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Life Sci. 2002 Jun 14;71(4):437-46.

Beneficial effects of cardiac chymase inhibition during the acute phase of myocardial infarction.

Author information

1
Department of Pharmacology, Osaka Medical College, 2-7 Daigaku-machi, Takatsuki City, Osaka 569-8686, Japan.

Abstract

Recently, the presence of the chymase-dependent angiotensin (Ang) II-generating system in hamsters, dogs, monkeys, as well as human cardiovascular tissues has been identified. We have reported that the activation of cardiac chymase was more prominent than that of angiotensin converting enzyme (ACE) and that AT1 receptor antagonist treatment rather than ACE inhibitor treatment alone provided significant beneficial effects on cardiac function and survival after MI in hamsters. The aim of the present study was to determine whether this different effects between AT1 receptor antagonist and ACE inhibitor were due to the activation of cardiac chymase after MI in hamsters by using 4-[1-[[bis-(4-methyl-pheny)-methyl]-carbamoyl]-3-(2-ethoxy-benzyl)-4-oxo-azetidine-2-yloxy]-benzoic acid (BCEAB), a novel, orally active and specific chymase inhibitor. The ACE and chymase activities in the infarcted left ventricle were significantly increased 3 days after MI. BCEAB (100 mg/kg/day, p.o.) treatment starting 3 days before MI significantly suppressed the cardiac chymase activity, while it did not affect the plasma and cardiac ACE activities 3 days after MI. A significant improvement in hemodynamics (maximal negative and positive rates of pressure development; left ventricular systolic pressure) was observed for the treatment with BCEAB 3 days after MI. BCEAB (100 mg/kg/day, p.o.) treatment starting 3 days before MI significantly reduced the mortality rate during 14 days of observation following MI (vehicle, 61.1%, n = 18; BCEAB, 27.8%, n = 18; P < 0.05). These findings demonstrated for the first time that cardiac chymase participates directly in the pathophysiologic state after MI in hamsters.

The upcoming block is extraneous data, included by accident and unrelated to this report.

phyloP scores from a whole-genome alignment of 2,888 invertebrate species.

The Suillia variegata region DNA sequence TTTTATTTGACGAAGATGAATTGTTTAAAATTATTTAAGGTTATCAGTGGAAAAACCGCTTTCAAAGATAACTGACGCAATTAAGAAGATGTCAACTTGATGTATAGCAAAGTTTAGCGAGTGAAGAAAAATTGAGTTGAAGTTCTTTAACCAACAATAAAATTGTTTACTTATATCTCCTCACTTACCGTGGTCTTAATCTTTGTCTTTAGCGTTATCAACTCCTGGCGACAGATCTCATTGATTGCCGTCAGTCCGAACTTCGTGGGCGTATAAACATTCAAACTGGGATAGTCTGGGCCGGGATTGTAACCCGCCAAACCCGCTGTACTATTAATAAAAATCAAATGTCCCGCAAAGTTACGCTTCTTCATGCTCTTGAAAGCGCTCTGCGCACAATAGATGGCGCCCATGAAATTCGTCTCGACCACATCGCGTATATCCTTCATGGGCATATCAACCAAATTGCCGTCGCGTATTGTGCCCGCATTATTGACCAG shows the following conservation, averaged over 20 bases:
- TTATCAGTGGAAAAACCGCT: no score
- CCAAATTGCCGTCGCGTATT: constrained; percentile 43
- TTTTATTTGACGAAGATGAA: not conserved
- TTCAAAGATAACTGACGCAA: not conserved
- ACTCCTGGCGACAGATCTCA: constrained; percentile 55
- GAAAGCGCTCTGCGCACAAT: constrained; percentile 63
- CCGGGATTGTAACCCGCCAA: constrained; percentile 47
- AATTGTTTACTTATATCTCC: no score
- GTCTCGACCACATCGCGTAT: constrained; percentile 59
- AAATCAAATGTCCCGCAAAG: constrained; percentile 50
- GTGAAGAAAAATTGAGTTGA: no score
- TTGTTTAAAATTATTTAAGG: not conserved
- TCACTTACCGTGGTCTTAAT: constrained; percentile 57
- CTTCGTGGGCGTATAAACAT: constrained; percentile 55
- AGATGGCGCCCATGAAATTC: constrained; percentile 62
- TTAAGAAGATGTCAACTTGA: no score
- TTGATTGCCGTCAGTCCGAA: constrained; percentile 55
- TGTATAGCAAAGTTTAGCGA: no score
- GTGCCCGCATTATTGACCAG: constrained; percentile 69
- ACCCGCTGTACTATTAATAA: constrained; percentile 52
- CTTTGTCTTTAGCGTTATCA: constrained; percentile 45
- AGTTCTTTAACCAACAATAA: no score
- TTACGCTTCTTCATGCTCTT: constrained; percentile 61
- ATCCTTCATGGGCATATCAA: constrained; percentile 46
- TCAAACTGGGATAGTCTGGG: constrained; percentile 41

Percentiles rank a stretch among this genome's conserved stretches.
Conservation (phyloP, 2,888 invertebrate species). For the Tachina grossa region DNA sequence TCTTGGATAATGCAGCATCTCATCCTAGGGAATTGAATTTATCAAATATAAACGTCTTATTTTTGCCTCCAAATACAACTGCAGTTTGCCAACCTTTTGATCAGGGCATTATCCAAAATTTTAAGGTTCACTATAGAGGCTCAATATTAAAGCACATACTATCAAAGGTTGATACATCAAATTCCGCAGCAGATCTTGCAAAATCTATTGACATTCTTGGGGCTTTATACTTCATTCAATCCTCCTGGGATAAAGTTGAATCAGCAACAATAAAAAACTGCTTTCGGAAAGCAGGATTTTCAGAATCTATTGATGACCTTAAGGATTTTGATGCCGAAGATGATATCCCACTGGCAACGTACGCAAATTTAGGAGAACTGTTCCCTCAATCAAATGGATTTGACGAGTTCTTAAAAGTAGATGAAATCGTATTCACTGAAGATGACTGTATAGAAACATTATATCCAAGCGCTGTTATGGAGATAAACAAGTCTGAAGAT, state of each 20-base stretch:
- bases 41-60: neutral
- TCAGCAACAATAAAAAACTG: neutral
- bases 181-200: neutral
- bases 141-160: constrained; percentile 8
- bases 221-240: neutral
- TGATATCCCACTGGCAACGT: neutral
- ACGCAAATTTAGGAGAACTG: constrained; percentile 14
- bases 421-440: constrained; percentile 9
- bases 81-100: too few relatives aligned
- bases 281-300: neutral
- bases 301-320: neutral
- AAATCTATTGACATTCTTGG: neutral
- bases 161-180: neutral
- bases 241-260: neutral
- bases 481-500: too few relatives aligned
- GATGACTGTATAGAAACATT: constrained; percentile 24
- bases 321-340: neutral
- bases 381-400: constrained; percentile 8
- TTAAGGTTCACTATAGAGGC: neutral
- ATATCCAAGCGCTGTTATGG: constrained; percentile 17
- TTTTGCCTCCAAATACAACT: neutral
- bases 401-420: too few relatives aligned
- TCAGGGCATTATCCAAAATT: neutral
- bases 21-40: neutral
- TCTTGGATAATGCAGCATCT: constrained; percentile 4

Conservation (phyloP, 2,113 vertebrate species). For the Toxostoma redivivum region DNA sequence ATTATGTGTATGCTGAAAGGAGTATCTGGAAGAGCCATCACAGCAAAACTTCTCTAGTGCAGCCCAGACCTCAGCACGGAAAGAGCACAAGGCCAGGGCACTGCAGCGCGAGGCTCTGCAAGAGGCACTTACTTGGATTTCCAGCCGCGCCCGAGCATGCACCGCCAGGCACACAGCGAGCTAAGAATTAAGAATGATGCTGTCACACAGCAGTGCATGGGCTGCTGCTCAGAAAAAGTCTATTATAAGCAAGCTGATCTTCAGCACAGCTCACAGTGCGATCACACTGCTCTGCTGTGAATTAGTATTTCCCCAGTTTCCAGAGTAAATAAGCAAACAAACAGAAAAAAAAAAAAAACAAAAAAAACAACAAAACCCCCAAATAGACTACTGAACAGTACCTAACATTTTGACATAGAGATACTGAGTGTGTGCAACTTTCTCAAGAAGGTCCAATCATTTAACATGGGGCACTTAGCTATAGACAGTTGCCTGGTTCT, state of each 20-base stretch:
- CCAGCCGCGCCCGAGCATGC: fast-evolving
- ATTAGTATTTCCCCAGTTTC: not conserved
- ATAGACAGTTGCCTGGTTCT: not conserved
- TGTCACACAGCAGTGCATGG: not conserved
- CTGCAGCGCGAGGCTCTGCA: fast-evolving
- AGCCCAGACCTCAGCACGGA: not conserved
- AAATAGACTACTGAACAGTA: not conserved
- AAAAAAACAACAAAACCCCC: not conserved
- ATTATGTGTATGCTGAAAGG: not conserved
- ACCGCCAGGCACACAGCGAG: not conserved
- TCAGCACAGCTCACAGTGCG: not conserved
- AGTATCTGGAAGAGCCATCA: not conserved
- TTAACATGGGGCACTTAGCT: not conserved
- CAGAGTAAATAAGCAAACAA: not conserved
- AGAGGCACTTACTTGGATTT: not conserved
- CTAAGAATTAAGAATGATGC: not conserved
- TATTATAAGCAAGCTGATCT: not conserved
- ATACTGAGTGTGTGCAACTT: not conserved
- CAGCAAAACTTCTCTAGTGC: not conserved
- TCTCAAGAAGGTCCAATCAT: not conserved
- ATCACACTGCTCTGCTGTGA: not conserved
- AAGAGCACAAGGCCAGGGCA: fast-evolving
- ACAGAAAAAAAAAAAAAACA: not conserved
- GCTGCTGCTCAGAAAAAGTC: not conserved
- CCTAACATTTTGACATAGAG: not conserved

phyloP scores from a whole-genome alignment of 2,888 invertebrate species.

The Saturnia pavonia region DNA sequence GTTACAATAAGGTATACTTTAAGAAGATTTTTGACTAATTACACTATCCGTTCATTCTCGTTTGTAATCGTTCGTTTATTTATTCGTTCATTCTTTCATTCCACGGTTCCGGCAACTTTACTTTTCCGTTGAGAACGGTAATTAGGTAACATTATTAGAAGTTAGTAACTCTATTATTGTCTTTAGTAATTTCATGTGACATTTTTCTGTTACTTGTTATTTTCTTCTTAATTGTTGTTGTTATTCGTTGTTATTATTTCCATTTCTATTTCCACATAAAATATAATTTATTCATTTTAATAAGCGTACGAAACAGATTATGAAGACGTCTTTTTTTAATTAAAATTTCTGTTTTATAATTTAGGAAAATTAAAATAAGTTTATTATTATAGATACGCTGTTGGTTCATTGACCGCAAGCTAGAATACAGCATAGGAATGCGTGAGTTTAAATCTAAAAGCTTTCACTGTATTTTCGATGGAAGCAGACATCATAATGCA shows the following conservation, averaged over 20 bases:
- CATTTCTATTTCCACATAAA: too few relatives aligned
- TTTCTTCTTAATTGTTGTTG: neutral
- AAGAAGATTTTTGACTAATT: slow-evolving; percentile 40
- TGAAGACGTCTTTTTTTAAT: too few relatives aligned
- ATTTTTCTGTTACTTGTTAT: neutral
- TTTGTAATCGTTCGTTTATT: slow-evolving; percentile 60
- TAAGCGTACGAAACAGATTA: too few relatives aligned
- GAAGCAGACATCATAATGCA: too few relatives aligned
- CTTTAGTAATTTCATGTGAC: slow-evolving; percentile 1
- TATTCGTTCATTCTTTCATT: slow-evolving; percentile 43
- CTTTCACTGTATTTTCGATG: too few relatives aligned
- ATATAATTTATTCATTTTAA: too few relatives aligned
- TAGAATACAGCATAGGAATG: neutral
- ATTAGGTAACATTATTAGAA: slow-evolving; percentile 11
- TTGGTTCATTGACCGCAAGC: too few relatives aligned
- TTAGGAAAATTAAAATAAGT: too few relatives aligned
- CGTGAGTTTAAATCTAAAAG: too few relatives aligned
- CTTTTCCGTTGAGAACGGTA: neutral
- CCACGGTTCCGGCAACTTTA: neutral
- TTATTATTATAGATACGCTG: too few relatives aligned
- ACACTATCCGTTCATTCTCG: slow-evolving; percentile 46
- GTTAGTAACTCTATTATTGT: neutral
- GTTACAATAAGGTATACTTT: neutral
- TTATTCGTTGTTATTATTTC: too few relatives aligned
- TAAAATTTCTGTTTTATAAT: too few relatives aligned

PMID:
12044843
DOI:
10.1016/s0024-3205(02)01689-2
[Indexed for MEDLINE]

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